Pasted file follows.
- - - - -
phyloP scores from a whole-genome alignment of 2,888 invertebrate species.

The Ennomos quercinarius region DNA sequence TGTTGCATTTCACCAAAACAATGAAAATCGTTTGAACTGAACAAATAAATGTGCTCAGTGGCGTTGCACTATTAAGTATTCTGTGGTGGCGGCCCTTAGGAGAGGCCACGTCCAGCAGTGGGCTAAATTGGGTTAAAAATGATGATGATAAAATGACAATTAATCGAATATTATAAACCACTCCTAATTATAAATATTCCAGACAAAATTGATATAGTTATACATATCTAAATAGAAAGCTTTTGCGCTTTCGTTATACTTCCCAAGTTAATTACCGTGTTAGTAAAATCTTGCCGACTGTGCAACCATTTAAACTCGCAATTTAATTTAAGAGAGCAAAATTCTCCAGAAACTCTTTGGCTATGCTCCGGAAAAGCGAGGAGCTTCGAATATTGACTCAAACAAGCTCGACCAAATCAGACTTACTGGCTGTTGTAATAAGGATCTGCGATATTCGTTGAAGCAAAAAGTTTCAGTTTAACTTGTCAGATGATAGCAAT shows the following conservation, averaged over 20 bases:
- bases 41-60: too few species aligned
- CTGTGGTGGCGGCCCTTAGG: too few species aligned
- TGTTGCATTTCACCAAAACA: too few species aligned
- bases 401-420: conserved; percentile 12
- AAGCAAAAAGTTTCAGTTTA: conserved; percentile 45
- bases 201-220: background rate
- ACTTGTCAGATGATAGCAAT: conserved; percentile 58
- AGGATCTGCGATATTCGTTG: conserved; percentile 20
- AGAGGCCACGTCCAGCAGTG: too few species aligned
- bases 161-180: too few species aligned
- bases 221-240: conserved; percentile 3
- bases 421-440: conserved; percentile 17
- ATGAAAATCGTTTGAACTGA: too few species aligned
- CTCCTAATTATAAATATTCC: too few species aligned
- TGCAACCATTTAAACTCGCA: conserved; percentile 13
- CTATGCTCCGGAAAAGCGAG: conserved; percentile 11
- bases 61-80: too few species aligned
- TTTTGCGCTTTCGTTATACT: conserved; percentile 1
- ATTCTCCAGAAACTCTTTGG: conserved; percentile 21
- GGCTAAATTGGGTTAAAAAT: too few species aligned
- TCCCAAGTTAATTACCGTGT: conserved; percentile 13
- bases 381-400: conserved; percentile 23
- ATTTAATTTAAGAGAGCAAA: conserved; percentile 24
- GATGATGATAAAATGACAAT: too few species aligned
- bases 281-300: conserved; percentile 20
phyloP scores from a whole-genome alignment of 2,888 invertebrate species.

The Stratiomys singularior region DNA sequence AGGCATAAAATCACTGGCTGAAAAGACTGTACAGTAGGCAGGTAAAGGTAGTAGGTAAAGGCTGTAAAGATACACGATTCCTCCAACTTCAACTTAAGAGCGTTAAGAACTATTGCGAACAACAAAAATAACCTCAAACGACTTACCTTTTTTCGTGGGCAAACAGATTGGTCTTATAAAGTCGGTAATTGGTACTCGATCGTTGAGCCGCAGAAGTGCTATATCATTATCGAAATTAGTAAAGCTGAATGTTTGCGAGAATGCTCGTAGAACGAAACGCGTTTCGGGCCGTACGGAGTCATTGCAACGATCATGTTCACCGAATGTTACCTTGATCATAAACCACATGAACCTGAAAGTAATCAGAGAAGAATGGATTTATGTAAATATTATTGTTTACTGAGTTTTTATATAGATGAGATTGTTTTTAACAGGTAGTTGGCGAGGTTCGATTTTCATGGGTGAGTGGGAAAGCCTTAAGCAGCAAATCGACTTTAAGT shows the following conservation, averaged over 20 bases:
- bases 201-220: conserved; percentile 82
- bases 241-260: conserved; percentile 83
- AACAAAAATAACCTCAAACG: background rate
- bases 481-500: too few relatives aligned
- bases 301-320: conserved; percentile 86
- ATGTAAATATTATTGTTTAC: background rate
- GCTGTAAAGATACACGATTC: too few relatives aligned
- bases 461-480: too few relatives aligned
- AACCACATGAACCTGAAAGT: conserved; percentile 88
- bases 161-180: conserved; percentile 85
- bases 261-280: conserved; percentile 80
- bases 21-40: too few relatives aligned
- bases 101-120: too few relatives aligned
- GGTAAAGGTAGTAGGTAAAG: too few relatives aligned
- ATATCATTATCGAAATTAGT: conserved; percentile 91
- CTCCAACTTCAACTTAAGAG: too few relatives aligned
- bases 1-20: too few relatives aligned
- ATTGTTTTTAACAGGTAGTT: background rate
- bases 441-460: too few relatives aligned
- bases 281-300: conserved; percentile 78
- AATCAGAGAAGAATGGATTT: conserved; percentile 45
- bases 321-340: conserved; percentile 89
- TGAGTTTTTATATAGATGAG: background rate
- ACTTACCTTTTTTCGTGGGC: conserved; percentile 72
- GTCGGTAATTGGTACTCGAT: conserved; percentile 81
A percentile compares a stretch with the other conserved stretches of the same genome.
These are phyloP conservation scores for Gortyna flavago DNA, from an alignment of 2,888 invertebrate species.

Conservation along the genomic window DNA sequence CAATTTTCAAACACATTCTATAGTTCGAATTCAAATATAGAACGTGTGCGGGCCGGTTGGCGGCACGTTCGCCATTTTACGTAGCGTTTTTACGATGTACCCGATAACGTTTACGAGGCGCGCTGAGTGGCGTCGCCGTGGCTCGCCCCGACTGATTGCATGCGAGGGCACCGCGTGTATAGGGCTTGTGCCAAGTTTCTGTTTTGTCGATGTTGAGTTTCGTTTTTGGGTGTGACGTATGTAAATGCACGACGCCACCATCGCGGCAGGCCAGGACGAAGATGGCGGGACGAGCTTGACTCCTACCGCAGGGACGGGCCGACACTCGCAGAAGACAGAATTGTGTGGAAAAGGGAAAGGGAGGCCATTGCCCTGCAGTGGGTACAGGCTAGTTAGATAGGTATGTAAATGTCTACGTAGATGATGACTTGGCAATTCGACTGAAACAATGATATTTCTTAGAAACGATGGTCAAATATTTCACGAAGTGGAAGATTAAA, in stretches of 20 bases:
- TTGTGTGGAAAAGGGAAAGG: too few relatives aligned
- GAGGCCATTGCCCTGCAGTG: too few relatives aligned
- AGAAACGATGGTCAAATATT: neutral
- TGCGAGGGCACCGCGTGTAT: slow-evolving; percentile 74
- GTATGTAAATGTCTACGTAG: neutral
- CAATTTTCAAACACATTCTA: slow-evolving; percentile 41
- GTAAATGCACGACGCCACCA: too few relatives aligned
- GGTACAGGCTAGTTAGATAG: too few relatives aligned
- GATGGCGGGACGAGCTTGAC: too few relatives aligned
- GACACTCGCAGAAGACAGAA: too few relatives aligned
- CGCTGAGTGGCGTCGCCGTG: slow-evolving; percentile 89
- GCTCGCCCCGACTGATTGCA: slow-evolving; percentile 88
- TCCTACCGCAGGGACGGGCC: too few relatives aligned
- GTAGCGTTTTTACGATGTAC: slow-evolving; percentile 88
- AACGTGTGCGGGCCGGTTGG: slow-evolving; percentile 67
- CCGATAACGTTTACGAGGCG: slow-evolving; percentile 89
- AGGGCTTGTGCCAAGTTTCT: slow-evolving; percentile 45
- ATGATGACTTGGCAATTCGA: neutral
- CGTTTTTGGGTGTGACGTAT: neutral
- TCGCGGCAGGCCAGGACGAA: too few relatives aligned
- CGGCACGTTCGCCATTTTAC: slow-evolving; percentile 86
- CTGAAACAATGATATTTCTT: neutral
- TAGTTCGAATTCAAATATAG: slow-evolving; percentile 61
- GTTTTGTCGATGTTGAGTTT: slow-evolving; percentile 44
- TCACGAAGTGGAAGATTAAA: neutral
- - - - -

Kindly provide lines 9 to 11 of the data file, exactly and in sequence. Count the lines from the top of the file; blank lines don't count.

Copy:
- ACTTGTCAGATGATAGCAAT: conserved; percentile 58
- AGGATCTGCGATATTCGTTG: conserved; percentile 20
- AGAGGCCACGTCCAGCAGTG: too few species aligned